Marcus Garvey's Influences

1086 Words May 29th, 2006 5 Pages
Marcus Garvey 's influences

America has a long history of discrimination against non-white peoples. White Americans are responsible for the eradication of Native Americans from their native lands, and for the importation of Black people from Africa for enslavement. Today racism is not even close to what it had been 150 years ago, when slavery was still legal; however the changes have come gradually. The Harlem renaissance was a pivotal time for the recognition of black culture in the US, and Marcus Garvey emerged as a strong and cunning political leader. During the Harlem Renaissance, Marcus Garvey was instrumental in defining the black identity in the World, and the fundamental basis of this goal was black self-determination. From
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This means that Garvey sought to position a stronghold of blacks in Africa. There was a movement with which Garvey participated called the "Back to Africa" movement. The purpose of "Back to Africa" was to send blacks to Africa in order to claim the continent as a possession of its native black peoples, and was not to be claimed by imperialism (Stein 14). This movement did not really amount to much, although it represented another of Garvey 's ideas for blacks to gain their own power.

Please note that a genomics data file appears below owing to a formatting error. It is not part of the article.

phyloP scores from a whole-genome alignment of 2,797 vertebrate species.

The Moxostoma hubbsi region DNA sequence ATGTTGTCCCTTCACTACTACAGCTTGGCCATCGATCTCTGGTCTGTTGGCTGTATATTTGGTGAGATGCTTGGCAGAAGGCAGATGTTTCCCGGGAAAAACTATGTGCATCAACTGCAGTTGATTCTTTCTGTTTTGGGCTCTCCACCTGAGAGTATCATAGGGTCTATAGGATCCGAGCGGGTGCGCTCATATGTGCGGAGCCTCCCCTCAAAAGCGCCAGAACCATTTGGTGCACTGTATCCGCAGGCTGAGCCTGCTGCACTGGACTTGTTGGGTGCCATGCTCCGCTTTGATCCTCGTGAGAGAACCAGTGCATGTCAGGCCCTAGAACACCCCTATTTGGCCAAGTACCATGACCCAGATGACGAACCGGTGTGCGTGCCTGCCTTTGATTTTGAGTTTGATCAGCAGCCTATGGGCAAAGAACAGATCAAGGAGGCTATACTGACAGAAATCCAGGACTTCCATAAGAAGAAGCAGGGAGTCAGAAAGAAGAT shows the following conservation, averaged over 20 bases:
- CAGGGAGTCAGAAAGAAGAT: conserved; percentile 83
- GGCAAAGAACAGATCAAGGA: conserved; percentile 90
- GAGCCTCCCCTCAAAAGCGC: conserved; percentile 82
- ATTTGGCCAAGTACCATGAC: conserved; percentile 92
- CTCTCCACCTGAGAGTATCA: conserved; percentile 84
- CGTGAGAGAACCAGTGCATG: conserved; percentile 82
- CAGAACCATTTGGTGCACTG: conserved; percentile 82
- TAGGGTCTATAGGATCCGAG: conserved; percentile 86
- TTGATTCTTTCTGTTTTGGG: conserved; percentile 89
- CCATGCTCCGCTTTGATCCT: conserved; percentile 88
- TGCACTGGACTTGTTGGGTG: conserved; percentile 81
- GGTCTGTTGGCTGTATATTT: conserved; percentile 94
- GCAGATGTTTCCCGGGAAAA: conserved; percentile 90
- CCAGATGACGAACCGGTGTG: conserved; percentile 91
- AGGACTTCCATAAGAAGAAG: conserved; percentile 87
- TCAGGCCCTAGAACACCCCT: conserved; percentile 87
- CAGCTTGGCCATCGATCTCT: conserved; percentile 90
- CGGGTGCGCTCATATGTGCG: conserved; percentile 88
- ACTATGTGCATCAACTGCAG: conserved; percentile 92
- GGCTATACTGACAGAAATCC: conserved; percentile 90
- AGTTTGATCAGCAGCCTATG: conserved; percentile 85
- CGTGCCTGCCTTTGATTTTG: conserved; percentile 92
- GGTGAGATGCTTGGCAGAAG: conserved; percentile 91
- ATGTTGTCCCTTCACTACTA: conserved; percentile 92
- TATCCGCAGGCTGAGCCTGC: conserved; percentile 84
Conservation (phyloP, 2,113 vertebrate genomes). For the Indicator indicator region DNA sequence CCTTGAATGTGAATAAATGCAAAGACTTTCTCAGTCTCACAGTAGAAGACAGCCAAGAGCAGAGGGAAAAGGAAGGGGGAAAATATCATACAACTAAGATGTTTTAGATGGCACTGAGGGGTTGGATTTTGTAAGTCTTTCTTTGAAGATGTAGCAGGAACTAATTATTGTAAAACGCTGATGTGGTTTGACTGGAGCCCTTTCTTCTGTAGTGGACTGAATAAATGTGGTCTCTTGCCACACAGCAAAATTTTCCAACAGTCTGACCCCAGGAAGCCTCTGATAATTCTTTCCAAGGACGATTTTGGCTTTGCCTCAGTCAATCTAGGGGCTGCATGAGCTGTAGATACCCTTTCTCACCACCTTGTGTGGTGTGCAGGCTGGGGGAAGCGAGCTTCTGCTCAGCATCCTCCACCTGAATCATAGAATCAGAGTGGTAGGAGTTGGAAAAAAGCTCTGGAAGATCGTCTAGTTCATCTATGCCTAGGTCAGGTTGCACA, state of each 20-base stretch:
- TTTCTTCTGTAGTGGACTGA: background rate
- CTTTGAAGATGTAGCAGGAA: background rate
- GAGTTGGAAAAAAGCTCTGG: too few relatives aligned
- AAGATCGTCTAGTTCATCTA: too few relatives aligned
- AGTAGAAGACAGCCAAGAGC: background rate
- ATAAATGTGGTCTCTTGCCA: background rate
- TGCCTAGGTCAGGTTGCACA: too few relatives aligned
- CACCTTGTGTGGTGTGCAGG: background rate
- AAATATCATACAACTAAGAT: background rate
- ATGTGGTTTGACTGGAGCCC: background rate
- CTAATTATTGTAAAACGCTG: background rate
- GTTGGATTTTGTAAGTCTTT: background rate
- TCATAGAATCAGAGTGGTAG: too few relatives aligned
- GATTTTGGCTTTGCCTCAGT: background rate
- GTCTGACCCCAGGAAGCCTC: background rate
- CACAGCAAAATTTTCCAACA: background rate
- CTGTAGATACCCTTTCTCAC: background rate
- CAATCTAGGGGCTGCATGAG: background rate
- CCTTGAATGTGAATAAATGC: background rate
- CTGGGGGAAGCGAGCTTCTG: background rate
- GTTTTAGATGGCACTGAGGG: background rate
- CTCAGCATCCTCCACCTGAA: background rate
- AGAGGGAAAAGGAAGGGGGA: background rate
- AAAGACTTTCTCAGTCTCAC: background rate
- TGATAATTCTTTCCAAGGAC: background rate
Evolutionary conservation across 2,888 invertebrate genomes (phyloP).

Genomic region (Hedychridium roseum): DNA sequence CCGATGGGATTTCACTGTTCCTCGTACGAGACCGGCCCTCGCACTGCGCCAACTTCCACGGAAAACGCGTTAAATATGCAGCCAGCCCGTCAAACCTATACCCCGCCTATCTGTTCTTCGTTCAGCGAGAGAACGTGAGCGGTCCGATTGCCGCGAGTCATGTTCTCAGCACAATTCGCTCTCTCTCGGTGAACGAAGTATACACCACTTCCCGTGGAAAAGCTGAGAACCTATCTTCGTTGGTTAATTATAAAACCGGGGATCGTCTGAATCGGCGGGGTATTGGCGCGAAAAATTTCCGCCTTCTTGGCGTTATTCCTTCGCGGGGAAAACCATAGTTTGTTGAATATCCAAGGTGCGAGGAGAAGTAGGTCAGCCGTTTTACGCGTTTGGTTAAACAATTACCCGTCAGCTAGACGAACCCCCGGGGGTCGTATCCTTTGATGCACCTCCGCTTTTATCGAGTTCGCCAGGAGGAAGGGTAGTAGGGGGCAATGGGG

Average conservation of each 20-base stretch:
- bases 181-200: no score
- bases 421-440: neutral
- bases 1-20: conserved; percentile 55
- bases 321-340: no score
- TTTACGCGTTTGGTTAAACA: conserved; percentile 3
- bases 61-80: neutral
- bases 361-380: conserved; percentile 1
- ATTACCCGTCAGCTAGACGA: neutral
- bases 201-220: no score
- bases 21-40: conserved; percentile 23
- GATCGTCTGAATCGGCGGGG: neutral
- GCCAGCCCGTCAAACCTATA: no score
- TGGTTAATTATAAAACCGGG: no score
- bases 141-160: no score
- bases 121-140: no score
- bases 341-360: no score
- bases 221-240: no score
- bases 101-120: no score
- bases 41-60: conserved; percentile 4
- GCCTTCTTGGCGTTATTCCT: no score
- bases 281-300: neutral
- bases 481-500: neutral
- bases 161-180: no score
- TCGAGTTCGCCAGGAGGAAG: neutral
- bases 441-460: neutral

If a unified African state was formed, it would need a government, and Garvey 's views on government were unique. He believed that a perfect government was possible. Garvey placed utmost importance on the integrity of the leader of the Government, and believed that the leader must be infallible and under the constant scrutiny of those over which he governs. If the leader is found to be a "good representative" then they will be rewarded with honors in the presidential "honor roll"; If, however, the leader is "found to the contrary, he should be publicly disgraced." (Garvey). This method of scrutinizing a leader ensures that he will be respected and trusted by his people in order to ensure the strength of the government.
Garvey was not the only influential black leader in the US at the time of the Harlem renaissance. Booker T. Washington had very similar views to Garvey 's concerning self determination. W.E.B. Dubois was the
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